Eiman Abbas El-Nour

Three Eritrean students working on their MA degree in Theatre Studies at the University of Leeds in 2001 and 2002, decided to go a bit further, and write and produce plays. Their objective was to use these plays in Eritrea’s educational institutions to support English teaching, as well as teaching drama in schools. They also wanted to help in the development of Eritrea’s theatre after the newly won independence, and to introduce Eritrean culture and theatre to the outside world. 

The plays were first performed at the workshop theatre in Leeds in 2001 and 2002. They plays are: A Village Dream by Mesgun Zerai, The Snare by Solomon Dirar and Aster by Esaias Tseggai. In her introduction, the editor Jane Plaistow briefly introduces the three plays and sets the background of their writing together with the historical and literal context. The readers are also presented with a short biography of each of the three playwrights, who are veterans of the Eritrean independence struggle, who were in their forties at the time of writing. Although each of these plays is written about a different topic, they all depict aspects of the writers’ views of life during Eritrea’s struggle for independence. All are very short.

Zerai’s A Village Dream has women rights as its main theme. The setting is typical to most African villages, and the language used suggests the atmosphere of traditional African night story telling. The play tells of a rebellion by the women of the village against the status quo, abandoning their husbands and children and taking refuge in the mountains in an act of profound unity to teach the menfolk of the village a lesson. The men were totally useless at looking after the children, feeding them or doing the housework. The tight bond of sisterhood and rebellion was weakened with the discovery that Abita kept sneaking down to meet her lover. 

The theme of the play is centred on a question raised by Dhabi, the dream interpreter, in her conversation with her father: ‘Why are we women suffering so much? What is our sin father?’ Later in the play, the use of the olive branch hints a possibility of peace between the two sexes, when women achieve their rights even in sex, which was regarded by the tired, overworked women as another chore. 

In their unity, the women of the village feel somehow liberated of male domination and unfair treatment as they show power and determination, and this is the exact dream of the writer to see women liberated and achieving their rights. Reconciliation and accommodation follows.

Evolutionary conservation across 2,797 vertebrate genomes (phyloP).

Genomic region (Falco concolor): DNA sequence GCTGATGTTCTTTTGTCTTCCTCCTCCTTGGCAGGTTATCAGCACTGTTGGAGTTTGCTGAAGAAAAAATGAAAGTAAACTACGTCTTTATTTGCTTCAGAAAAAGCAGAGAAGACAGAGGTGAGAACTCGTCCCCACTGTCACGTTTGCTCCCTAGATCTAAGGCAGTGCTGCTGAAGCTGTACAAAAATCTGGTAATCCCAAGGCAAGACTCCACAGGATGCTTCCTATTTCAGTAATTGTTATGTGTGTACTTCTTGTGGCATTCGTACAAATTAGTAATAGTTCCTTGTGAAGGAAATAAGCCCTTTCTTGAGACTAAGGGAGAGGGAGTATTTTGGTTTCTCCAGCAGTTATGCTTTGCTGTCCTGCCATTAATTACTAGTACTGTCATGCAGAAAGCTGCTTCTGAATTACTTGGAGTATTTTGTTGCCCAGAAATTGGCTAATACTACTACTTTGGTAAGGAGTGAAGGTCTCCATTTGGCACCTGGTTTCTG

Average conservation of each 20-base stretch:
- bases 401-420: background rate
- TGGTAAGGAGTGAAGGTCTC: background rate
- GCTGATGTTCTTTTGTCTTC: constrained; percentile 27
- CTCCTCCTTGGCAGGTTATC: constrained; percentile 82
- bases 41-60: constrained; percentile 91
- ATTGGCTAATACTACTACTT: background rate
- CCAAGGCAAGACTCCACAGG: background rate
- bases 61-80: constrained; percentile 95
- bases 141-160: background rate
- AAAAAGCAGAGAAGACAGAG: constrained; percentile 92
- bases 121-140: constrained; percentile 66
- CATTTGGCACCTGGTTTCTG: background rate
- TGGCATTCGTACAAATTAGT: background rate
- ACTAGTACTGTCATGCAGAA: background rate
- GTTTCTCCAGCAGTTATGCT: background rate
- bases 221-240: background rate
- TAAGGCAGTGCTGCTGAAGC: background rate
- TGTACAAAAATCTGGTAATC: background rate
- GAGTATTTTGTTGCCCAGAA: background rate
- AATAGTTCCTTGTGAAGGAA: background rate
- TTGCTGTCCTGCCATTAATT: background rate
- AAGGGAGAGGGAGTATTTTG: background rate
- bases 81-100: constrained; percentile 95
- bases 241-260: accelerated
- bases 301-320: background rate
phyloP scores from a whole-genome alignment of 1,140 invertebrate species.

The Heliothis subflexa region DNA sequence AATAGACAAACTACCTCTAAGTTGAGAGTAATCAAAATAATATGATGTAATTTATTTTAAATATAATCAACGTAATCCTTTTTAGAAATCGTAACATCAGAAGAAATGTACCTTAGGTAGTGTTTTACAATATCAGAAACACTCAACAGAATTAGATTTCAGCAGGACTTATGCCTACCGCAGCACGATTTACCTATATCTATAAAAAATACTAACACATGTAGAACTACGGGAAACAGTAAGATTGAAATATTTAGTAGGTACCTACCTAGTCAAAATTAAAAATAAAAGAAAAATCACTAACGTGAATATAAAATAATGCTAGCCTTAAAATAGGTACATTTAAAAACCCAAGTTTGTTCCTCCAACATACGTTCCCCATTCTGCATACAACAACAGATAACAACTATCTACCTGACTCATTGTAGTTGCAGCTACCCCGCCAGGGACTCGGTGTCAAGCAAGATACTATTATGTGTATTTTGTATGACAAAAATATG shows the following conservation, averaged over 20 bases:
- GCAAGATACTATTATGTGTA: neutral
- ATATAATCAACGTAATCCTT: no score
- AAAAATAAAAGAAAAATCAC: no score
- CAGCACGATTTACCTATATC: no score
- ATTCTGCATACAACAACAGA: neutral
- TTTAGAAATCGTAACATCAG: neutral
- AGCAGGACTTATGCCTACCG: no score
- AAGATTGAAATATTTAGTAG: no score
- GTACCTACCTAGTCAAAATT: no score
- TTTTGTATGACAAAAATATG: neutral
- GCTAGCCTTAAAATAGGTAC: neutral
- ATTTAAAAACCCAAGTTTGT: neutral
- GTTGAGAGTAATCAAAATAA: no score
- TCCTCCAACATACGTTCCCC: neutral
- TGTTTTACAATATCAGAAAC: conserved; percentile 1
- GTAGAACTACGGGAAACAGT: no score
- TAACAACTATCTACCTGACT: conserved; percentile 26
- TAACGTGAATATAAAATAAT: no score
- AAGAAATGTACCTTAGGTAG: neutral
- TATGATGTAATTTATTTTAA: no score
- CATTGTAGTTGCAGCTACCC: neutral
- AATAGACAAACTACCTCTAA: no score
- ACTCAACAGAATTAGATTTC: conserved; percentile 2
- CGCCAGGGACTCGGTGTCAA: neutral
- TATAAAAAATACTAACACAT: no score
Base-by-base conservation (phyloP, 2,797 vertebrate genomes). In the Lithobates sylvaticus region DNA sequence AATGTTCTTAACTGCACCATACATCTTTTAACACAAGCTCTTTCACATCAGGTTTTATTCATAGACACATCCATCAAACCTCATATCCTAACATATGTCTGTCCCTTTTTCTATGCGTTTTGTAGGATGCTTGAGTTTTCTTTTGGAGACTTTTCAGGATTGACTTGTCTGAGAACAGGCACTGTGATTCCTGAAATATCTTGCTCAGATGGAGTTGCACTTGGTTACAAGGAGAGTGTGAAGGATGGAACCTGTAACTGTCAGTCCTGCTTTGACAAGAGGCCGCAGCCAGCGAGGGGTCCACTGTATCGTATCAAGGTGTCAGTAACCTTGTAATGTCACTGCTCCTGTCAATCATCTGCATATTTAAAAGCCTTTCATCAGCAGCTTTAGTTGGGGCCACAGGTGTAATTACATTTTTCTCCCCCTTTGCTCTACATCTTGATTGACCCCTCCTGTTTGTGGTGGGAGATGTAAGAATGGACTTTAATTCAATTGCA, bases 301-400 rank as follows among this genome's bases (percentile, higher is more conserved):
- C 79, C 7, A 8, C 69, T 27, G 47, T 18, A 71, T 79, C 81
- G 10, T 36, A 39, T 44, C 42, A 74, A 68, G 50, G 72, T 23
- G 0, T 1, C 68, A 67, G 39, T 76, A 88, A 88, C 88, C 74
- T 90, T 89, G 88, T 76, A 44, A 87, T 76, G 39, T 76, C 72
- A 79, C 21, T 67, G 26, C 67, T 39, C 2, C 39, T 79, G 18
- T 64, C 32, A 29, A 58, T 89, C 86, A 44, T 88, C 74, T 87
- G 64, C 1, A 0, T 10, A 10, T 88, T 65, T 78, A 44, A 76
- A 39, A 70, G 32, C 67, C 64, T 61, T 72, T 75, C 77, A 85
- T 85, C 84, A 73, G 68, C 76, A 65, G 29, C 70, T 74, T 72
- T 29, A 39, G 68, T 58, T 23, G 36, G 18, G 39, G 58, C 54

Dirar's The Snare is a three-character play set during Eritrea’s war of independence from Ethiopia, and is full of suspense, betrayal and traps from beginning to end, in a typical reflection of the atmosphere of war. In the play, the powerful local leader, Sheka Haile, convinces his cousin to betray Demsas, the liberation fighter, and lure him from his hideout in order to receive the promised reward of 10,000 birr for handing over to the endmy. Demsas appears only near the closing moments, to end the suspense, revealing that the cousin had a completely opposite plan.

The third play in this collection, Tseggai's Aster, also focuses on the heroism of liberation fighters who put aside their personal needs and desires for the sake of the country. They sacrificed their happiness to defend it, with the conviction that one may fall, but the rest will ‘keep up’ to finish the struggle and achieve victory.

The Snare and Aster present Eritrean freedom fighters at different junctions of their struggle; both plays highlight the complexity of people’ decisions and actions when a war is taking place. In The Snare, Demsas uses ‘hit and run’ tactics, and is cunning and evasive, while Dawit in Aster prefers to fight the enemy face to face, fast and furious, and suffers the predictable consequences. He is now “thoroughly still”, in a wheelchair. The audience is made poignantly aware of this unfair state of affairs, as the stage light is kept focused on the paralysed hero in his lonely corner.

Aster presents a different kind of woman, who is miles apart from the women in A Village Dream. She is not just an equal to her male counterpart, but she possesses stronger qualities and resilience. She fought shoulder to shoulder with men on the front line and, willingly, denied herself the fulfilment of a woman’s instinctive desire of motherhood. Ironically, when she changes her mind, her husband Dawit has become a frustrated disabled ex-fighter, ‘empty and lost.’

Reading the three plays one could not help noticing the shared feeling of unfulfilled or interrupted dreams and betrayed hopes. The women’s dream of grateful and co-operative husbands was shattered by an innocent traitor from within; the plot which was supposed to make Sheka Haile a rich man was aborted by his cousin and reluctant partner; the freedom fighter’s hope of having a child and good future when the war is over, is cruelly crushed: ‘the war took it from us. It’s already the victim of war. It is gone with the thick smoke of shelling.’ The characters of the three Eritrean plays seem to have found that nothing is fair in love, or war.  

Eiman Abbas El-Nour is Visiting Fellow for the Centre of African Studies at the University of Cambridge.

Solomon Dirar, Esaias Tseggai, and Mesgun Zerai (ed. Jane Plastow), Three Eritrean Plays, Asmara: Hdri Publishers, 2008, 68pp.